August 20, 2017

August 19, 2017

August 17, 2017

AIIM opens call for speakers for AIIM18

AIIM has opened the call for speakers for the AIIM18 conference, scheduled for April 10-13, 2018 in San Antonio, TX. As in previous years, speakers must be end users; while vendors are allowed to participate, those speaking spots are only available as part of a sponsorship package.

Speakers will receive a complimentary conference registration, but their travel and any additional registration items such as preconference workshops are not included and are at their own expense.

Deadline for submissions is September 29th. More details: The submission form:

August 15, 2017

AIIM becomes IAPP Training Provider

I am pleased to announce that AIIM and IAPP have entered into a partnership agreement. As part of this agreement, AIIM will teach IAPP certification prep courses including the CIPP/US, CIPM, and CIPT. The inaugural AIIM-taught CIPP/US course is scheduled for October 3-4, 2017 at AIIM HQ in Silver Spring, MD and I will be teaching that course. More details on that course are available at

August 11, 2017

AIIM18 Registration Now Open

AIIM has just announced that registration for the AIIM18 conference, scheduled for April 10-13, 2018 in San Antonio, TX, is now available. More details are available at
Gerald C. Kane, MITSloan Management Review: 'Digital Transformation' Is A Misnomer

What are your go-to sources for all things RM?

Title says it all. Where do you go to stay abreast of current issues, emerging issues, changes in tech, etc. in records/info management? Twitter? RECMGMT-L? Somewhere else? I ask selfishly but also because I teach a lot of RM/IM/IG stuff and I always want to share these types of resources with attendees. Comment here, sent me an email, Tweet me.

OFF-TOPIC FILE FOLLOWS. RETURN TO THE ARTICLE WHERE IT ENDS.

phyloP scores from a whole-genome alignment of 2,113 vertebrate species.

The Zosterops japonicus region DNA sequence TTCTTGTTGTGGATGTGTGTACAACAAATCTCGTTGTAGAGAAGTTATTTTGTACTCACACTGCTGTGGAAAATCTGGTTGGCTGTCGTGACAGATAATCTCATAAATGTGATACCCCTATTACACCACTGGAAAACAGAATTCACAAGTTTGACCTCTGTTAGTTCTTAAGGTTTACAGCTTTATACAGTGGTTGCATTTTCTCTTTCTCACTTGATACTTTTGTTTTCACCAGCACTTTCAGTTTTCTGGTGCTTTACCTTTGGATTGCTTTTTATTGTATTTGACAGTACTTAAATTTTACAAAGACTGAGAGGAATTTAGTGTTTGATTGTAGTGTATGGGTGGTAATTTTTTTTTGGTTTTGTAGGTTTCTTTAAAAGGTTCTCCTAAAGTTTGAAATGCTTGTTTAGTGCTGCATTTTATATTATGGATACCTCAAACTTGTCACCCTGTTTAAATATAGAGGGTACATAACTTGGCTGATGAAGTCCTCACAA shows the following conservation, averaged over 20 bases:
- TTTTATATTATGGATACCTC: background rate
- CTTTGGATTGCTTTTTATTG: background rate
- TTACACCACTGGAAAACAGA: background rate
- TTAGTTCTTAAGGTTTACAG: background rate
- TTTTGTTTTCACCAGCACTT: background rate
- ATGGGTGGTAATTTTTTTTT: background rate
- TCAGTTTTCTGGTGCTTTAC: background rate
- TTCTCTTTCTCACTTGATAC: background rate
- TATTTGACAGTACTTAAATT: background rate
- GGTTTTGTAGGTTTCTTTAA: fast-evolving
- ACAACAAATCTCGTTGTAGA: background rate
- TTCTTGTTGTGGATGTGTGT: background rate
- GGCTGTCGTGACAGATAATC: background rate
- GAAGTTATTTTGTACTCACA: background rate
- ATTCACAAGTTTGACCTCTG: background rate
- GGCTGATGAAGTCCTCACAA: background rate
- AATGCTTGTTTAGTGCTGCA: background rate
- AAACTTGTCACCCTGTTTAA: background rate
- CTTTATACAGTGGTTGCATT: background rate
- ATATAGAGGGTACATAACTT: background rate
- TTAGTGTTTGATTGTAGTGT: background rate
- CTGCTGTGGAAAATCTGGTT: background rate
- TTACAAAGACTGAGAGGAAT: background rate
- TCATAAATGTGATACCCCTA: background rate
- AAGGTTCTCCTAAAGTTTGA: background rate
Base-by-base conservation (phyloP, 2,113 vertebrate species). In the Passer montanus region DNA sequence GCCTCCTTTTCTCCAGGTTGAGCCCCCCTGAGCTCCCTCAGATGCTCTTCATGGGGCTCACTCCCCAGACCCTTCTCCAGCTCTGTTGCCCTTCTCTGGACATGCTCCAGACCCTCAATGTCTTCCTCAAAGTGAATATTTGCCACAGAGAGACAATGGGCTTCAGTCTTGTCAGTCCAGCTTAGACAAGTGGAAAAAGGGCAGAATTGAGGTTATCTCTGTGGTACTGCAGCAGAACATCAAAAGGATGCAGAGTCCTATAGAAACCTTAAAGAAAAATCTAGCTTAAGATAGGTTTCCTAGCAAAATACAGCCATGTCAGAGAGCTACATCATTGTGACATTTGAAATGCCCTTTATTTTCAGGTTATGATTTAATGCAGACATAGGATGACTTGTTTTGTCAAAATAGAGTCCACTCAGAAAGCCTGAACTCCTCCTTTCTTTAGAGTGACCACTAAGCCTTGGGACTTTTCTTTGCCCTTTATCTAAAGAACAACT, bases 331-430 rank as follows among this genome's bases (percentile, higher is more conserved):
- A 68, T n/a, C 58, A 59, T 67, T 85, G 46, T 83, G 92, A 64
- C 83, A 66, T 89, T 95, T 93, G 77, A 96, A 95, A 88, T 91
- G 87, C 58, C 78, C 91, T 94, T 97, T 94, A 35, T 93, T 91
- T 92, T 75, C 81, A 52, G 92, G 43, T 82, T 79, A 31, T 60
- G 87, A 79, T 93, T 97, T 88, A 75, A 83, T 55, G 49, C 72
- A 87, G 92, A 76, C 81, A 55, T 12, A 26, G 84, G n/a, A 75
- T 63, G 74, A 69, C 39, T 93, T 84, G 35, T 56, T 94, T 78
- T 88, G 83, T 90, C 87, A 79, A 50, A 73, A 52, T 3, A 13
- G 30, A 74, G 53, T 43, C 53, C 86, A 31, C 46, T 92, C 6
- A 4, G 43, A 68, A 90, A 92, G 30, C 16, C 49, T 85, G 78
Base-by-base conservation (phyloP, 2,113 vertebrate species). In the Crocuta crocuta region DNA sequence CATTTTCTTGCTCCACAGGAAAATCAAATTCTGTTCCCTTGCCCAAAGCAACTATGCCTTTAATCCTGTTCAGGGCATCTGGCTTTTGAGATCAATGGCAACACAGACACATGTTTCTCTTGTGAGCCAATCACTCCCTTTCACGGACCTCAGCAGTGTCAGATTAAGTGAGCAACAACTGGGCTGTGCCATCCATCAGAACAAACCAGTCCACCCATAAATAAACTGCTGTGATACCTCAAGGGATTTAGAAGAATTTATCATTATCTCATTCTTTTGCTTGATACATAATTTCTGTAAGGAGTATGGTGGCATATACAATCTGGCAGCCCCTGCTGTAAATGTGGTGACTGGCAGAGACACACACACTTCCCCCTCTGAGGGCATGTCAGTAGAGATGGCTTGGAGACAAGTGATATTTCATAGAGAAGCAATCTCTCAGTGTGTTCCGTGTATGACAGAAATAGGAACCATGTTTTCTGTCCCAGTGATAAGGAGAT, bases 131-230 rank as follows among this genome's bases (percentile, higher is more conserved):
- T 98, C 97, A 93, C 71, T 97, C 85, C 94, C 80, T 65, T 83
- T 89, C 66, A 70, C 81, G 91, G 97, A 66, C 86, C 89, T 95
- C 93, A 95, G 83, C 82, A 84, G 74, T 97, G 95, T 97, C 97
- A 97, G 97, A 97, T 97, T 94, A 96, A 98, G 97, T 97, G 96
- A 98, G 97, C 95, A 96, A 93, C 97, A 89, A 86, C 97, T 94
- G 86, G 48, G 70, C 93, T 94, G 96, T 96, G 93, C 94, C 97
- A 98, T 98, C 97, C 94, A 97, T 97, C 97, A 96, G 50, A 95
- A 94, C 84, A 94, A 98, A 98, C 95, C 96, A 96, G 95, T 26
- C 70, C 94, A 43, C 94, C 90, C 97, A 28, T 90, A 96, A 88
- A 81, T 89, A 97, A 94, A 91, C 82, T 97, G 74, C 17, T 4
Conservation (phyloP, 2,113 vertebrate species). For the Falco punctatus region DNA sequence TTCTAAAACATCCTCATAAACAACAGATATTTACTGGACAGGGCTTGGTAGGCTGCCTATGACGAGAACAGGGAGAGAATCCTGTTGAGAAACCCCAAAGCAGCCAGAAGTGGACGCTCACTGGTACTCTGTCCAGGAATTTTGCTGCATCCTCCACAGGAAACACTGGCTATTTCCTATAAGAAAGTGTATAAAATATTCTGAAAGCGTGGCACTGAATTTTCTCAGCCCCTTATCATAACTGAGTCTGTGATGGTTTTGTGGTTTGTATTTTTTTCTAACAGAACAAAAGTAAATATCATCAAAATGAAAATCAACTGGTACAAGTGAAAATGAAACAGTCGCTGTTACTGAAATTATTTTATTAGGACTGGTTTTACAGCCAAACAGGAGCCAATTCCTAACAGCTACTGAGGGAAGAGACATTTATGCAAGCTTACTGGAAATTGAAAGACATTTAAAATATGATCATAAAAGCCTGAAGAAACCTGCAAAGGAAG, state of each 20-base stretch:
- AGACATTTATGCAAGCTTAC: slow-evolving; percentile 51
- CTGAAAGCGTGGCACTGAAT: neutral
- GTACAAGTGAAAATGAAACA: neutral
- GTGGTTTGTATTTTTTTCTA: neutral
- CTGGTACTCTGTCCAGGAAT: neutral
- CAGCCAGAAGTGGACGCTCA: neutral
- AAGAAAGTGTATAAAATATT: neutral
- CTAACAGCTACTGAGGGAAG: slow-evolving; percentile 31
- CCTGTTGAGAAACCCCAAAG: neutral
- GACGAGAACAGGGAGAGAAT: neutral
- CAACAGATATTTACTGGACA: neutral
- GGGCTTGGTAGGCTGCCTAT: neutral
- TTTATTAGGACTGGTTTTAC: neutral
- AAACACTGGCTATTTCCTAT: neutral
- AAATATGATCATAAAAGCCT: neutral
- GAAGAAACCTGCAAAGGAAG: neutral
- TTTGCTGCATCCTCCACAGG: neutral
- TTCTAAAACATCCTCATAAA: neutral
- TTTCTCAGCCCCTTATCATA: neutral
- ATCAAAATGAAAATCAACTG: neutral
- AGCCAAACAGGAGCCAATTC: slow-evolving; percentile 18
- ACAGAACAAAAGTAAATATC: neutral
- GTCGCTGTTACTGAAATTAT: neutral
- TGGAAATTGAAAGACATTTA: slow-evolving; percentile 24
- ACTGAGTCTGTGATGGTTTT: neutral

July 27, 2017

Craig Ball: Custodian-Directed Preservation of iPhone Content: Simple. Scalable. Proportional. Interesting, but not sure I agree - the comments (including mine I hope!) are interesting as well.

My contribution: how is using an iPhone backup for preservation any different from e.g. using a PC or system backup for preservation? And there is significant case law in the US that reflects on that approach through the lenses of cost shifting, accessibility of the underlying information, etc.

July 9, 2017

Activity 7/9: Walking desk, 2.4-3.0 mph, 9% incline, 1:07, 2.83 miles
Activity 7/8: 5.15 mile walk, average 25-min mile pace

July 5, 2017

Activity 7/5: Walking desk, 2.4 mph, 9% incline, 57 min, 2.3 miles

July 4, 2017

Activity 7/4: Walking desk, 2.4 mph, 9% incline, 1:10, 2.81 miles

June 23, 2017

Activity 6/23: Walking desk, 2.3 mph, 9% incline, 1:40, 3.75 miles

April 6, 2017

Alfresco: Always Open, Always Innovating: Why Our Approach Continues to Gain Industry Recognition. It's a vendor, so grain of salt, but nevertheless insightful as to the power of content services and open APIs. Also includes links to the Forrester Waves for Business Content Services and Transactional Content Services - registration required.

April 5, 2017